Intervention on the N621bn road: the NNPC seeks to ease tensions and provides a breakdown of the project costs

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Emmanuel Addeh in Abuja and Olusegun Samuel in Yenagoa

Obviously reacting to the grumblings in the oil-producing regions of Nigeria about the imbalance in the allocation of the 621 billion naira road intervention fund approved by the Federal Executive Council (FEC), the Nigerian National Petroleum Corporation (NNPC) yesterday gave a breakdown of what each region will achieve when implementing the projects.

Some groups in the Niger Delta, notably the Ijaw Youth Council (IYC) had raised questions earlier today, pointing out that the projects were unfairly distributed, especially since the resources came from the region.

Of the 1804.6 kilometers of roads to be developed, the whole of the South obtained about 455 kilometers, while the North region was allocated 1,347 kilometers.

On Wednesday, the FEC approved the 621.2 billion naira for the NNPC to support the reconstruction of 21 federal highways through the six geopolitical zones of the country in a meeting chaired by Vice President Yemi Osinbajo.

The approval was a response to the threat of a strike by the National Union of Petroleum and Natural Gas Workers (NUPENG), which denounced the loss of its members and their properties on dilapidated roads.

The Minister of Works and Housing, Mr. Babatunde Fashola, who spoke after the FEC meeting, said the approval was in line with Executive Decree No.007 of 2019 cited as the income tax of companies (Route Infrastructure Development and Refurbishment Investment Tax Credit Scheme)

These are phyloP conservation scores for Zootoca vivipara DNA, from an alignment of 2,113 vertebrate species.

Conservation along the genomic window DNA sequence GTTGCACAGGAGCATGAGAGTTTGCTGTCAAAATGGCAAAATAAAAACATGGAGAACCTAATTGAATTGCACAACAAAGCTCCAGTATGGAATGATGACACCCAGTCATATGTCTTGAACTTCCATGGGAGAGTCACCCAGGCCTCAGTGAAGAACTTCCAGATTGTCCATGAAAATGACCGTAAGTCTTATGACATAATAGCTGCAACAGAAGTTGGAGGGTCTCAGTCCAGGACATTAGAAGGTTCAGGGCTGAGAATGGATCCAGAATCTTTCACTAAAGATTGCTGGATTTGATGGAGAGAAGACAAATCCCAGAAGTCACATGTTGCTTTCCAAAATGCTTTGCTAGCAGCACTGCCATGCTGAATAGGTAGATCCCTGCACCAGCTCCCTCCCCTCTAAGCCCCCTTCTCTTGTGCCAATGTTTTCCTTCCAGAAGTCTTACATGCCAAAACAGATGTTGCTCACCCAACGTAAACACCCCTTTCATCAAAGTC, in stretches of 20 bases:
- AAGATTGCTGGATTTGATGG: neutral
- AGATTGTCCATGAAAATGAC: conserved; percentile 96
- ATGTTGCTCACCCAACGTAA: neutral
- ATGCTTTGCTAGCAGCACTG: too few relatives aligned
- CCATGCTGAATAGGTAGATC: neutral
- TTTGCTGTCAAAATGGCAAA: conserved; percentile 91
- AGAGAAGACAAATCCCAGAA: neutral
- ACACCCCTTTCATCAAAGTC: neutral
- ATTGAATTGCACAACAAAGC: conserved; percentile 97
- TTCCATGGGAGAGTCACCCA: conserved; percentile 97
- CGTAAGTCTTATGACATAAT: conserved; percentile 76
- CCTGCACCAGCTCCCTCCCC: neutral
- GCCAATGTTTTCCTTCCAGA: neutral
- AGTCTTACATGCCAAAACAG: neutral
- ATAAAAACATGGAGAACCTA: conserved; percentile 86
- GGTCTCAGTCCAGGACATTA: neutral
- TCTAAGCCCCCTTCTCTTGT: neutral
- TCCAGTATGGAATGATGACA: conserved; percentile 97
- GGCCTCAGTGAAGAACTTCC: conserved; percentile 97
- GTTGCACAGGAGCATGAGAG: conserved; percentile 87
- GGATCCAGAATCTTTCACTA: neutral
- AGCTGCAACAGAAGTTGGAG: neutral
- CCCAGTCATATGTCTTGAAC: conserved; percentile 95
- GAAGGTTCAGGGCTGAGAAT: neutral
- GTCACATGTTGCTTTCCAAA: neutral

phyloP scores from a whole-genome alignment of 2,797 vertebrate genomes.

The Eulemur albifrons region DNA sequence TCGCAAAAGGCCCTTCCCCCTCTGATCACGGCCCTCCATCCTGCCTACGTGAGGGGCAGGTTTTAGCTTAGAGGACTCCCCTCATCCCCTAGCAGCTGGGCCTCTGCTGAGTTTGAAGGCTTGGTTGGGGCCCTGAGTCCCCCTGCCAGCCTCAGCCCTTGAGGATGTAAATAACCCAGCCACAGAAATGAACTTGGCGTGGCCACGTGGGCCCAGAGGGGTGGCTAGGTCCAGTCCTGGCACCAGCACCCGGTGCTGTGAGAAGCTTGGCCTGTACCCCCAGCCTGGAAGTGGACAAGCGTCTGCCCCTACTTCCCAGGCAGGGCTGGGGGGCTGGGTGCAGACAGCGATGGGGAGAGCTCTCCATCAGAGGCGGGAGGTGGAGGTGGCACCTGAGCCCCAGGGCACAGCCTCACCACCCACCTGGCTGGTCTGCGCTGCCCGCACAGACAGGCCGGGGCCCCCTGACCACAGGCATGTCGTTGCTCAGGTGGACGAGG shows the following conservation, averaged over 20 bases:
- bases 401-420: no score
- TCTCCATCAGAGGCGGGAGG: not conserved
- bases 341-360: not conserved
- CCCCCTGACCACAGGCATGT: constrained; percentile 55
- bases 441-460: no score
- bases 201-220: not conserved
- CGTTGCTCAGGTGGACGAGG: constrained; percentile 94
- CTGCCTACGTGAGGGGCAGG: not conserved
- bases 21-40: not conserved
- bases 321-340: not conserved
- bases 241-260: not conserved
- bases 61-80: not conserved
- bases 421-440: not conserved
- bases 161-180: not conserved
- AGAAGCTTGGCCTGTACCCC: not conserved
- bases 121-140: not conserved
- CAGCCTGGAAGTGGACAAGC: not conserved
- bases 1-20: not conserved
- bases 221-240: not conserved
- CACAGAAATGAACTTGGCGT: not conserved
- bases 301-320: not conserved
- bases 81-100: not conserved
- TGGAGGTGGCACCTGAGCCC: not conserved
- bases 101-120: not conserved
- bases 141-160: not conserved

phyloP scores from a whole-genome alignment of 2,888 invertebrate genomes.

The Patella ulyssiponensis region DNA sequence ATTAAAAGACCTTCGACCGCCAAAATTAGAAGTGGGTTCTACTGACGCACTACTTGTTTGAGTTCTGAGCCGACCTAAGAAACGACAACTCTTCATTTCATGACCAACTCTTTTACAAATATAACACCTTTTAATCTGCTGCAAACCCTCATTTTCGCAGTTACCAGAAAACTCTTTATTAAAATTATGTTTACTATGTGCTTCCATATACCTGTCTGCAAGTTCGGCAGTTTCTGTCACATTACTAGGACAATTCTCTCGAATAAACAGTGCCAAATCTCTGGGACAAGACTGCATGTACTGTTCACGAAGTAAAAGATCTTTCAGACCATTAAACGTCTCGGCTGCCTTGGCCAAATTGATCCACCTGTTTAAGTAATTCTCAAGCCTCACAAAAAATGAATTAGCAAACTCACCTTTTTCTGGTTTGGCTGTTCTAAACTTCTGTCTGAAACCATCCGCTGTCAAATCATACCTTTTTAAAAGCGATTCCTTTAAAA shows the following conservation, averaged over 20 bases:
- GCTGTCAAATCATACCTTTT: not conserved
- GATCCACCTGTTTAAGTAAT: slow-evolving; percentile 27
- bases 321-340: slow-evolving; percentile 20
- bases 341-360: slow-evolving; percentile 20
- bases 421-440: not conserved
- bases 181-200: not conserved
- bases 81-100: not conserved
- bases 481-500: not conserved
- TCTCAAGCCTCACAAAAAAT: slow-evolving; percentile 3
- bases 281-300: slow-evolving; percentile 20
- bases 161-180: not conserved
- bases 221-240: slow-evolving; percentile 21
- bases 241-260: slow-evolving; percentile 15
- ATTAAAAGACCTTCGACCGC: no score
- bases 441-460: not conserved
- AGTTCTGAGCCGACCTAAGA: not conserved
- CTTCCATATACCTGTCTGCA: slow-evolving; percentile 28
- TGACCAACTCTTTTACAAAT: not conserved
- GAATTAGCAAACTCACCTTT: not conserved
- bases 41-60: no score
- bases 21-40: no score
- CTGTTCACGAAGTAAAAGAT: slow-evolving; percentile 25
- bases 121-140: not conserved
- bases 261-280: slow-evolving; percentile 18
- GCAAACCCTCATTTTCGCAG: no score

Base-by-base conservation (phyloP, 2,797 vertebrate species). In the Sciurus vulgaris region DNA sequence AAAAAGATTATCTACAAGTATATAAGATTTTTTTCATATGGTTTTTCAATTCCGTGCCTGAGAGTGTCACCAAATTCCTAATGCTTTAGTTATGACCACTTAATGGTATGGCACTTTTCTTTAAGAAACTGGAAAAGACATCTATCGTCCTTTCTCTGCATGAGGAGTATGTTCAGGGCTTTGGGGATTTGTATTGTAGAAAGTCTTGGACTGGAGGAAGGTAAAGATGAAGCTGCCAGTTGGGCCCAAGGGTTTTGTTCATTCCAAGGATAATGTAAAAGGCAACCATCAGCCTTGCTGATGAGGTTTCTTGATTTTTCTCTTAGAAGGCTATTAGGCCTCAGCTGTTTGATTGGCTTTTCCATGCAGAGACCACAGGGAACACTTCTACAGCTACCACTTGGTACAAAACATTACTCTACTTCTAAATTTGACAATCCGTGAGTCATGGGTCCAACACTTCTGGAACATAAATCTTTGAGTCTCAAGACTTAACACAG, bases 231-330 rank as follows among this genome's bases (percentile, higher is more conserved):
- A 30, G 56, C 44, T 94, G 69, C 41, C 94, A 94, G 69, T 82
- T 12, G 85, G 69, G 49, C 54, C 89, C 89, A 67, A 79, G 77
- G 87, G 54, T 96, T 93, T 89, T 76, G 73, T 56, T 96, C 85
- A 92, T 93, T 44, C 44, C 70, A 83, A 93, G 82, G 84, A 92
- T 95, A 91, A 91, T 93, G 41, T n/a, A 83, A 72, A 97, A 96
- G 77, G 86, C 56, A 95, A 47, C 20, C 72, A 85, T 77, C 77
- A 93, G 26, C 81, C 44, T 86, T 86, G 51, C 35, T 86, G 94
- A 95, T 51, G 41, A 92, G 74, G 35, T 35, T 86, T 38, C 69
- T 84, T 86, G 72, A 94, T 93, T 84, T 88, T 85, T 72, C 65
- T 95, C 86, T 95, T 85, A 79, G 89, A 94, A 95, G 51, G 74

In total, he explained that the selected roads were 1804.6 kilometers, stressing that this was a strategic intervention.

The minister explained that the decree allows the private sector to deploy in advance the taxes it would pay for infrastructure development, adding that nine of the selected projects were in the center-north, three in the northeast. , two in the north-west, two in the south-east, three in the south-south and two in the southwest.

But the aggrieved youth argued that while, for example, the Bida-Minna road in Niger state covers a distance of 791.1 km, in the same Niger state, the entire Niger Delta region n only 81.9 km designated for repair.

In addition, the angry youth pointed to the reconstruction of the Bida-Lambata road of about 125 km, the Mokwa-Makera-Tagina-Kaduna state border of 164 km, Illorin-Jebba, Kwara state of 110.8 km, the Bali-Serti road in Taraba state 110 km as some of the northern roads that will be reconstructed.

Leaders of the central area of ​​the Ijaw Youth Council (IYC) have expressed their displeasure with the non-inclusion of Bayelsa state, especially in the 21 approved routes.

The group’s president in the region, Clever Inodu, criticized the NNPC for “channeling all available resources without resorting to connecting the main destinations of oil activities to the rest of the country”.

But a statement entitled: “Cost / Propagation of roads by the NNPC within the framework of the tax credit program for investment and development of road infrastructure FG”, signed by the spokesperson of the organization, Garba Muhammad , said last night that the 81.9 kilometers south-south would swallow up about 172 billion naira of the funds.

The 252.7 kilometers to travel in the southwest will cost 81.8 billion naira, the 122 kilometers in the southeast will consume 43.2 billion naira, while the 791.1 kilometers to the center-north will consume 244 billion naira. of nairas, the 273.3 kilometers to the northeast will take N56.1 billion and the northwest with 283.5 kilometers will take N23 billion respectively.

“The NNPC once again expresses its gratitude to the FEC for its timely approval of the start of the project and to the Federal Inland Revenue Service (FIRS) for its support,” the statement said.

As a general rule, building infrastructure in the Niger Delta is more expensive due to the nature of the terrain, which is mainly riverine, unlike the north which has mainly drylands.


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